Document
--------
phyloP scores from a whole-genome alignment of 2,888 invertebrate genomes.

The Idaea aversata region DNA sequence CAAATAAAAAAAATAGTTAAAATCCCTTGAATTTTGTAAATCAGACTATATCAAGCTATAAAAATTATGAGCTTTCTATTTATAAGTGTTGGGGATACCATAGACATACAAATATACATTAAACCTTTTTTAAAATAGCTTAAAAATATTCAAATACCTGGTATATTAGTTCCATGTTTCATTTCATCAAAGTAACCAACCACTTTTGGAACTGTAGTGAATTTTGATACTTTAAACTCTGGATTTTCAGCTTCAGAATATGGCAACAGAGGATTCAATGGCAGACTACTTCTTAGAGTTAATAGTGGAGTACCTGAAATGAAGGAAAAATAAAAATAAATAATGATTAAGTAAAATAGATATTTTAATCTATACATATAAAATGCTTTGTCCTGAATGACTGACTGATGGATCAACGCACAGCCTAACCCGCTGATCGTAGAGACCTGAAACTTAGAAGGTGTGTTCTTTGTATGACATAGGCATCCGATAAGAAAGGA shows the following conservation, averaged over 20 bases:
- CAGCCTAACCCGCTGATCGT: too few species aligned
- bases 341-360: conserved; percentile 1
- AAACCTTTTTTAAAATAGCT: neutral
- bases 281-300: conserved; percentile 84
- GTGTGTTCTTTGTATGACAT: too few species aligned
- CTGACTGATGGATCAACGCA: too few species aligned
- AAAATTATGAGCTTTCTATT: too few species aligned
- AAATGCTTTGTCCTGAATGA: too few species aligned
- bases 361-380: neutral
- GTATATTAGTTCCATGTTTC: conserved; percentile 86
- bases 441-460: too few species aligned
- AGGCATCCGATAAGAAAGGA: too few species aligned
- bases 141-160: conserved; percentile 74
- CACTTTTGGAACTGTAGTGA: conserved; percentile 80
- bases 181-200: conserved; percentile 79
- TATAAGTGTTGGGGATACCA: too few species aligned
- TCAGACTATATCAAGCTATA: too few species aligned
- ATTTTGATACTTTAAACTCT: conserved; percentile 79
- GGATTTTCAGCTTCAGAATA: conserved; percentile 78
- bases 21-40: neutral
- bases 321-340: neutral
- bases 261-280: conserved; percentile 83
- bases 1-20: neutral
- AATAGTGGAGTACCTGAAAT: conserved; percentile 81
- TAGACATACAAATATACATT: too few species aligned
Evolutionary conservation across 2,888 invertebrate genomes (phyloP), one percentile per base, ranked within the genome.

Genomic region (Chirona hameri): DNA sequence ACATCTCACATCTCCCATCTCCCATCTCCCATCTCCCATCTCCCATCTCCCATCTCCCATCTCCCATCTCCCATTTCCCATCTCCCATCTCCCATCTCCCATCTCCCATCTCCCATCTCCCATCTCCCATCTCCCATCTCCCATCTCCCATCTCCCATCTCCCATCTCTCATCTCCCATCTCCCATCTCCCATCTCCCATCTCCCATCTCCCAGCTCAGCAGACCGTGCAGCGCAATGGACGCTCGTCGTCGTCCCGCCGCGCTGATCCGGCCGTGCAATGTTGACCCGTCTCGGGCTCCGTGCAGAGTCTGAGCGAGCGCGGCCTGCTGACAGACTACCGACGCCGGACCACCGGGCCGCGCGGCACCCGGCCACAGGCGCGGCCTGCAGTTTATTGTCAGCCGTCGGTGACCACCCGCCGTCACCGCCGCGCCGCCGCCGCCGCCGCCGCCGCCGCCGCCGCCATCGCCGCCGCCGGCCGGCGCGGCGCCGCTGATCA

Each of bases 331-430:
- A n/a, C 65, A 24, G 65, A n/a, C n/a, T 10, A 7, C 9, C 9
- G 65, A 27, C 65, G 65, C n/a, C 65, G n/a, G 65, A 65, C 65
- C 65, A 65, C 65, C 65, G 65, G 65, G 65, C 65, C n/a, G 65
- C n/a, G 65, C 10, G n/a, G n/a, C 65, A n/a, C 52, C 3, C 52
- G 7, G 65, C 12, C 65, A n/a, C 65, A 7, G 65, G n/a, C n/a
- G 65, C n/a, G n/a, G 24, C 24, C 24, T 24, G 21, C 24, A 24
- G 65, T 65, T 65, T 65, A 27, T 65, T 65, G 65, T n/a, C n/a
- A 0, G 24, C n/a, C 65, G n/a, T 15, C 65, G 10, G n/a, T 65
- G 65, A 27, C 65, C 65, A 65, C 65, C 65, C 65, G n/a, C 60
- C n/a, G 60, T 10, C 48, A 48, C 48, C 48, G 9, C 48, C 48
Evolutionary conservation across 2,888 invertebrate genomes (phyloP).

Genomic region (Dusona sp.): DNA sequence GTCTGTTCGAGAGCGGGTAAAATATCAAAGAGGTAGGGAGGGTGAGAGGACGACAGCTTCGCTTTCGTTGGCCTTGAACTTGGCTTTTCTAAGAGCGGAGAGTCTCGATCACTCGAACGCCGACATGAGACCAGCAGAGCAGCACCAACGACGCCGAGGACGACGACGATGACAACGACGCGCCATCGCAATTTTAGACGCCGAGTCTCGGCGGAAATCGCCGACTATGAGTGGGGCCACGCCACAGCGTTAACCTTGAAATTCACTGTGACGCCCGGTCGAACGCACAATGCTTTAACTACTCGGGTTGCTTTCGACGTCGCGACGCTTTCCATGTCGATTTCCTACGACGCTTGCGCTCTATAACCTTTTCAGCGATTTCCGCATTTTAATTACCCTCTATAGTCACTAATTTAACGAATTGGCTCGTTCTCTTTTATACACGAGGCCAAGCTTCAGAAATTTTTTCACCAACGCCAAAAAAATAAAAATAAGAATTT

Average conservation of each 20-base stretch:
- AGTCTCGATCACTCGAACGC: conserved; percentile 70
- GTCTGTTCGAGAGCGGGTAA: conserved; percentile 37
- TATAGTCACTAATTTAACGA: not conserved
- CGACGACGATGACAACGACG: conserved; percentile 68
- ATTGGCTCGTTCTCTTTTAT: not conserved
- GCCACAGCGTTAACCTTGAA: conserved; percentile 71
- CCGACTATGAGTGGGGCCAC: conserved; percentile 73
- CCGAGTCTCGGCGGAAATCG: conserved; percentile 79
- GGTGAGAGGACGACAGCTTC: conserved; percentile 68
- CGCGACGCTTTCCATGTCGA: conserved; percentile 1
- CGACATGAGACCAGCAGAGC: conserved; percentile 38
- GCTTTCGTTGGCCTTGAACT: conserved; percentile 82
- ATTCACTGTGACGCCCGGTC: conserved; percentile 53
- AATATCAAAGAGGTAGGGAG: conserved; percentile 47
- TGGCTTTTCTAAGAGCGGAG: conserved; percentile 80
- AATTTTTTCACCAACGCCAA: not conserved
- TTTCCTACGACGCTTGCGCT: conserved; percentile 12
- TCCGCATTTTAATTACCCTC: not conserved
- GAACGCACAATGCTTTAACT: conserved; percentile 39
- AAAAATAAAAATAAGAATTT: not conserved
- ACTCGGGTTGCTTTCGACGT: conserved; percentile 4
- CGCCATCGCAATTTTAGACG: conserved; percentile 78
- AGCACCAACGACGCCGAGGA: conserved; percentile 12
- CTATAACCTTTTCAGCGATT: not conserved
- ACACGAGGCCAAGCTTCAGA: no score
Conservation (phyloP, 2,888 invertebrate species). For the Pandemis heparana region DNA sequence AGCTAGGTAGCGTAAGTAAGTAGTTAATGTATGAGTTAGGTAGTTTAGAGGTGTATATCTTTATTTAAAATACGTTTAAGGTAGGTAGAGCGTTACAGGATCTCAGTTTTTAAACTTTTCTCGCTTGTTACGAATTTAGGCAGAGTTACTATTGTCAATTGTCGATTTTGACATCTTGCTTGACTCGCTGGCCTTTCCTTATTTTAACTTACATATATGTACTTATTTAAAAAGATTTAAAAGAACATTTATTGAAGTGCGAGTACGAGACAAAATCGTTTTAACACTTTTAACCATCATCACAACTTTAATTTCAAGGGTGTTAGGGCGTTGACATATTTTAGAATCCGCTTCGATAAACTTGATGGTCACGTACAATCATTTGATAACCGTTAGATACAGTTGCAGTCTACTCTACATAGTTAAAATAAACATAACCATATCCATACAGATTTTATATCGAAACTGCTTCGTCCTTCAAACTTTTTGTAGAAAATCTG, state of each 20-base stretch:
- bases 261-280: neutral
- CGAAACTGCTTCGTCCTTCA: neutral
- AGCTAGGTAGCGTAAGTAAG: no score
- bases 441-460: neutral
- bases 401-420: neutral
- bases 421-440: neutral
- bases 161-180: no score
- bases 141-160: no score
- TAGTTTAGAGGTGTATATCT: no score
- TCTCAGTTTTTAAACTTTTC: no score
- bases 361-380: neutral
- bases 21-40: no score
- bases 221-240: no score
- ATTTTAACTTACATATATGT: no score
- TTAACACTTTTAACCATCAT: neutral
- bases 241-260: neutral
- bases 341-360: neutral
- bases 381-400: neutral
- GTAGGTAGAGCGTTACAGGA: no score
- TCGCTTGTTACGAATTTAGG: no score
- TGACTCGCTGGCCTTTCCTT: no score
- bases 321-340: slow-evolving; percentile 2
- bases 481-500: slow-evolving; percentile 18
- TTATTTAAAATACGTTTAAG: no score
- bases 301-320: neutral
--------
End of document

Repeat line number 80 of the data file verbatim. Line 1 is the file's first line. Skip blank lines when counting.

- bases 361-380: neutral